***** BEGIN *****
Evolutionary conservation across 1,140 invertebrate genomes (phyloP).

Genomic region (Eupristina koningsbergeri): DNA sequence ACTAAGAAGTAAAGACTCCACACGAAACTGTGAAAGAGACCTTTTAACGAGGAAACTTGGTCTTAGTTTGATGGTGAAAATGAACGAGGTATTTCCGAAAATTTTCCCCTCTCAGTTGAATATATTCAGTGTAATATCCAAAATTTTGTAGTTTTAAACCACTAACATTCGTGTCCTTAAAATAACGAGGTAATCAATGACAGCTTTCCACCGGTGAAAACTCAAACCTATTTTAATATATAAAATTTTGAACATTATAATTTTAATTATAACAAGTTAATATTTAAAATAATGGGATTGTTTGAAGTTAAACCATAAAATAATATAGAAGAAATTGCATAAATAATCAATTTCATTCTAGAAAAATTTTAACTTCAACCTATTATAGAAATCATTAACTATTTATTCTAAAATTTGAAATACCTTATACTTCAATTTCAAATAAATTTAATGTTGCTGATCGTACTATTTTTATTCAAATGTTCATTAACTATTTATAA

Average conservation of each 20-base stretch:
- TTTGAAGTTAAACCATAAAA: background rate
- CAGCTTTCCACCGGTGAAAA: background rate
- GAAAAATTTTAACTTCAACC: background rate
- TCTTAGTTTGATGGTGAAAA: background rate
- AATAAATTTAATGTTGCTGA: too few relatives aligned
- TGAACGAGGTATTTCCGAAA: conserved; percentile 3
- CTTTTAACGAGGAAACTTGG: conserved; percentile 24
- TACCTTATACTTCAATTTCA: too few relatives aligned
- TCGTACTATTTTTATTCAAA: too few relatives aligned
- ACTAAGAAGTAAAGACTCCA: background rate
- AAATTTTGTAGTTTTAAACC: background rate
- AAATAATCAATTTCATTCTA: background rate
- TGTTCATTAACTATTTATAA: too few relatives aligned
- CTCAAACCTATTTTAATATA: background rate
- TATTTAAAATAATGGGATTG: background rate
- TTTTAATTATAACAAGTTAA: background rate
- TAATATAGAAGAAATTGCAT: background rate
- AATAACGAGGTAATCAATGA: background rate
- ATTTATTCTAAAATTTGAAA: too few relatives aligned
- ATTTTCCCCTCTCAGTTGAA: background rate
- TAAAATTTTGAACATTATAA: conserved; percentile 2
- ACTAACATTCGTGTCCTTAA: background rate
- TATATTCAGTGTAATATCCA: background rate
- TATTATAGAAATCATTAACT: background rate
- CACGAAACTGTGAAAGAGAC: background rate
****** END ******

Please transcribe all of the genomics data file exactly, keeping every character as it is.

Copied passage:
Evolutionary conservation across 1,140 invertebrate genomes (phyloP).

Genomic region (Eupristina koningsbergeri): DNA sequence ACTAAGAAGTAAAGACTCCACACGAAACTGTGAAAGAGACCTTTTAACGAGGAAACTTGGTCTTAGTTTGATGGTGAAAATGAACGAGGTATTTCCGAAAATTTTCCCCTCTCAGTTGAATATATTCAGTGTAATATCCAAAATTTTGTAGTTTTAAACCACTAACATTCGTGTCCTTAAAATAACGAGGTAATCAATGACAGCTTTCCACCGGTGAAAACTCAAACCTATTTTAATATATAAAATTTTGAACATTATAATTTTAATTATAACAAGTTAATATTTAAAATAATGGGATTGTTTGAAGTTAAACCATAAAATAATATAGAAGAAATTGCATAAATAATCAATTTCATTCTAGAAAAATTTTAACTTCAACCTATTATAGAAATCATTAACTATTTATTCTAAAATTTGAAATACCTTATACTTCAATTTCAAATAAATTTAATGTTGCTGATCGTACTATTTTTATTCAAATGTTCATTAACTATTTATAA

Average conservation of each 20-base stretch:
- TTTGAAGTTAAACCATAAAA: background rate
- CAGCTTTCCACCGGTGAAAA: background rate
- GAAAAATTTTAACTTCAACC: background rate
- TCTTAGTTTGATGGTGAAAA: background rate
- AATAAATTTAATGTTGCTGA: too few relatives aligned
- TGAACGAGGTATTTCCGAAA: conserved; percentile 3
- CTTTTAACGAGGAAACTTGG: conserved; percentile 24
- TACCTTATACTTCAATTTCA: too few relatives aligned
- TCGTACTATTTTTATTCAAA: too few relatives aligned
- ACTAAGAAGTAAAGACTCCA: background rate
- AAATTTTGTAGTTTTAAACC: background rate
- AAATAATCAATTTCATTCTA: background rate
- TGTTCATTAACTATTTATAA: too few relatives aligned
- CTCAAACCTATTTTAATATA: background rate
- TATTTAAAATAATGGGATTG: background rate
- TTTTAATTATAACAAGTTAA: background rate
- TAATATAGAAGAAATTGCAT: background rate
- AATAACGAGGTAATCAATGA: background rate
- ATTTATTCTAAAATTTGAAA: too few relatives aligned
- ATTTTCCCCTCTCAGTTGAA: background rate
- TAAAATTTTGAACATTATAA: conserved; percentile 2
- ACTAACATTCGTGTCCTTAA: background rate
- TATATTCAGTGTAATATCCA: background rate
- TATTATAGAAATCATTAACT: background rate
- CACGAAACTGTGAAAGAGAC: background rate